Tiger gets lion's share of wildlife funds in 12th Plan
The tiger has garnered a substantial portion of the wildlife funding pie for the next five years. Chetan Chauhan reports. Tiger territorydelhi Updated: Oct 14, 2012 11:29 IST
The tiger has garnered a substantial portion of the wildlife funding pie for the next five years.
The Planning Commission has allocated Rs. 5,889 crore for 1,706 tigers in the 12th Plan (2012-17), compared to Rs. 615 crore in the 11th Plan (2007-12) - a nine-fold increase in allocation. For all the other endangered species - including 26,000 elephants, 300 lions in Gujarat and around 16,000-20,000 leopards - the money allocated is just Rs. 3,600 crore.
In the 11th Plan, the other animals had received Rs. 800 crore - an amount higher than the allocation for tigers.
Justifying the fund allocation, officials said tigers are flagship species and the money spent on their protection would automatically benefit other animals such as deer and rhinos. Most of the money would be spent on relocating around 10,000 families living in 41 tiger habitats of the country, and filling vacancies of security guards in the reserves.
"Several new thrust areas have been identified for implementation. This includes strengthening protection and furthering the co-existence agenda in buffer areas of tiger reserves, besides voluntary relocation along with regulatory monitoring of tiger population and their habitat," the 12th Plan document for wildlife says.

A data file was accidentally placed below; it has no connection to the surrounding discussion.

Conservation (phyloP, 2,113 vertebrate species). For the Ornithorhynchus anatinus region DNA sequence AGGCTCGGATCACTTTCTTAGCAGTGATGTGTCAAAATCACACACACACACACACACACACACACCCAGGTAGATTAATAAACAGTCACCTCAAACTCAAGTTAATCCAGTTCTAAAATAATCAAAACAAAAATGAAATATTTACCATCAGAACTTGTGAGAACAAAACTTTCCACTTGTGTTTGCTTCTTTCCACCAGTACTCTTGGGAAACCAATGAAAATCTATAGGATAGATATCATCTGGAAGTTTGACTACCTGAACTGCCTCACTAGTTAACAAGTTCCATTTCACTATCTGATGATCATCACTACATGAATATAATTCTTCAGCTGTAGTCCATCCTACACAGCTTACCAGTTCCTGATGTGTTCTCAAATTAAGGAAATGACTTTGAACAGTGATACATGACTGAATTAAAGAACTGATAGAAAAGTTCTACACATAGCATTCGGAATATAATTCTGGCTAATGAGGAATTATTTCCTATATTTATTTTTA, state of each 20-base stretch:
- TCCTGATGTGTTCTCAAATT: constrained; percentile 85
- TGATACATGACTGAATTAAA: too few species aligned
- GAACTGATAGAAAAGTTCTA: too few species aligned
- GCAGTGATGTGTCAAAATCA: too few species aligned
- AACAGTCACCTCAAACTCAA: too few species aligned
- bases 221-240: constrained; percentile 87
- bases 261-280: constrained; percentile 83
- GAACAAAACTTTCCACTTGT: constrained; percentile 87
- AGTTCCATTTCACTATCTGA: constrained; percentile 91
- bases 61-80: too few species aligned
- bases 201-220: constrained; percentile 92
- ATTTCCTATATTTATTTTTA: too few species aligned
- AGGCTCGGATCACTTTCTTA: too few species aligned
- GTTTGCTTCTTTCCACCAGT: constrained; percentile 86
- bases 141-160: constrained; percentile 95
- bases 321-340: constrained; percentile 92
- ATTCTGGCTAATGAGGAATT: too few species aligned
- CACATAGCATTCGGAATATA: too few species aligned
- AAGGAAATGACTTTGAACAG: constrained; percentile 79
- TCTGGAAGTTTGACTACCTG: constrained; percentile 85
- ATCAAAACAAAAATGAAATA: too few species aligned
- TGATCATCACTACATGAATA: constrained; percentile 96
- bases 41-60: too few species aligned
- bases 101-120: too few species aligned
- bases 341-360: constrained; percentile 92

While separate funding for elephants under the 11th Plan has been merged with the existing scheme - Integrated Development of Wildlife Habitats, there is no mention of Asiatic lions, which are only known to inhabit the Gir National Park in Gujarat.
Similar is the story of snow leopards, whose number is now estimated to be less than 1,000 in upper reaches of Himalayas in Uttarakhand, Himachal Pradesh and Jammu and Kashmir. Though the poaching figures of leopards have nearly doubled in the last five years, it is also missing from the Plan document. Not a single endangered bird - such as the great Indian bustard and vulture - finds mention in the 1,600-page Plan document.
Wildlife activists say that as a majority of the endangered animals live outside tiger reserves in 600 protected areas, they fall prey to development and other kinds of biotic pressure.